Until All The Mysteries Of The Universe Are Solved,
We Give You Some Quick Guesses
and
A Warp-Speed Whodunit

by Polly Whitney

Cuddling Up With A Warm, Fuzzy Murderer

There was a time, during the so-called Golden Age of Mystery, when everyone knew what a "cozy" was. Not so anymore, what with women private eyes kicking bad guys through cement walls, even butlers carrying semi-automatic weapons to the door, and Quentin Tarantino quitting his job at the video store. It's time to correct this ignorant state of affairs in the mystery world.

Cozies I Have Known

  1. A cozy must include at least one cat.

  2. The murder is usually a domestic crime. Example: bashing in your rich uncle's skull is a much cozier activity than taking out 7-11 clerks with your Uzi.

  3. The sleuth is almost always an amateur. It's much cozier for a pink-haired elderly lady to point her knitting needle at the murderer than to have the villain collared by the cops and read his Miranda rights.

  4. Tea is served in cozies (double entendre intended).

  5. Graphic violence is eschewed in cozies. Example: the murder is discovered, the ghastly deed having been done offstage. Some ill-mannered person might mention blood, but if so, characters overhearing the remark must either turn white as sheets or shudder deliciously. Nobody in cozies has ever seen blood before.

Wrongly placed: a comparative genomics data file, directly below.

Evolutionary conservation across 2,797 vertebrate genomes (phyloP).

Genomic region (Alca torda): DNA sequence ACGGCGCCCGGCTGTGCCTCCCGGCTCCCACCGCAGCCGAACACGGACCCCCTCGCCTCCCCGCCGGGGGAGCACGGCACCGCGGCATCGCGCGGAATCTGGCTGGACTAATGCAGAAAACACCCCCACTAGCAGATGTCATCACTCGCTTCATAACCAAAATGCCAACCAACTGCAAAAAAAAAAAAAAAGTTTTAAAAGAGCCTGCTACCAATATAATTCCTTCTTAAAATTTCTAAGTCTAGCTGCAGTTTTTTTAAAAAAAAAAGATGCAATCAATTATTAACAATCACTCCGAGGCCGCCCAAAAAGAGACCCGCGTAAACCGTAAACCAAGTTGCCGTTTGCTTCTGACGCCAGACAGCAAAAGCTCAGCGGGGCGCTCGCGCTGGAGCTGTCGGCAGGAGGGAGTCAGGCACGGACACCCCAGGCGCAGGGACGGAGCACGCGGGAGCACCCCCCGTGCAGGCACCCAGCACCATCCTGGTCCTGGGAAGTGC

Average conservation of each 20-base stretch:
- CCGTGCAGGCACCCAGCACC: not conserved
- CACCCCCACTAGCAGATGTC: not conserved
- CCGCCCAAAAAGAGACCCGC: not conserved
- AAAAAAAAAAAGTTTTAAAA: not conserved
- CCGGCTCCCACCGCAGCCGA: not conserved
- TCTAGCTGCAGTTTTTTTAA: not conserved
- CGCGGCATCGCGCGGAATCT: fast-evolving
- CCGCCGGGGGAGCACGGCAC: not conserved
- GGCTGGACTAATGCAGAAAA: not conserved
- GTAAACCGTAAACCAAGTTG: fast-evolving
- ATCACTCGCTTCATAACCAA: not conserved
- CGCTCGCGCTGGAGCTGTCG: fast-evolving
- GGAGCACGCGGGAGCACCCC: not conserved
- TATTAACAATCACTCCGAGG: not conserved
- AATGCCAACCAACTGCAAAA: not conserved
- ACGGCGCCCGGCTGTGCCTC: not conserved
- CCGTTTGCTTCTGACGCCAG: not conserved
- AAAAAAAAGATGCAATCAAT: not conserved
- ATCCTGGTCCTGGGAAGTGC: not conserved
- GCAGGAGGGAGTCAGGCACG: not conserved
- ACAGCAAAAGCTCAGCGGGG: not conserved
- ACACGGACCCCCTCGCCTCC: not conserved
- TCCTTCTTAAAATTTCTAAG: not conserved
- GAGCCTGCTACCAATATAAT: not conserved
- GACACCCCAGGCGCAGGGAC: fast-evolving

6. The murder weapon in cozies is usually a blunt instrument, i.e., a lapis lazuli paperweight, a fireplace poker, or Larry King.

  7. Poison is allowable as the agent of death in cozies but only if death is instantaneous. Prolonged suffering (much less nausea and vomiting) is not permitted. The ban on vomiting, I think, is in deference to the cat.

  8. The language of cozies does not permit the use of four-letter words. You can leave a cozy open on your kitchen table without fear that your ten-year old will adopt linguistic behaviors that will embarrass you before your bridge club.

  9. Cozies usually take place in country houses or small towns. According to the U.S. Census Bureau, people are far more likely to hate each other if confined in a small area together. The same is true of rats. This phenomenon is called "the behavioral sink," or "St. Mary Meade Syndrome."

  10. You can read a cozy in front of your mother. However, you can read anything in front of a cat.

Submitted by Polly Whitney, who read Kahlil Gibran's The Prophet to her cats without being torn to shreds.


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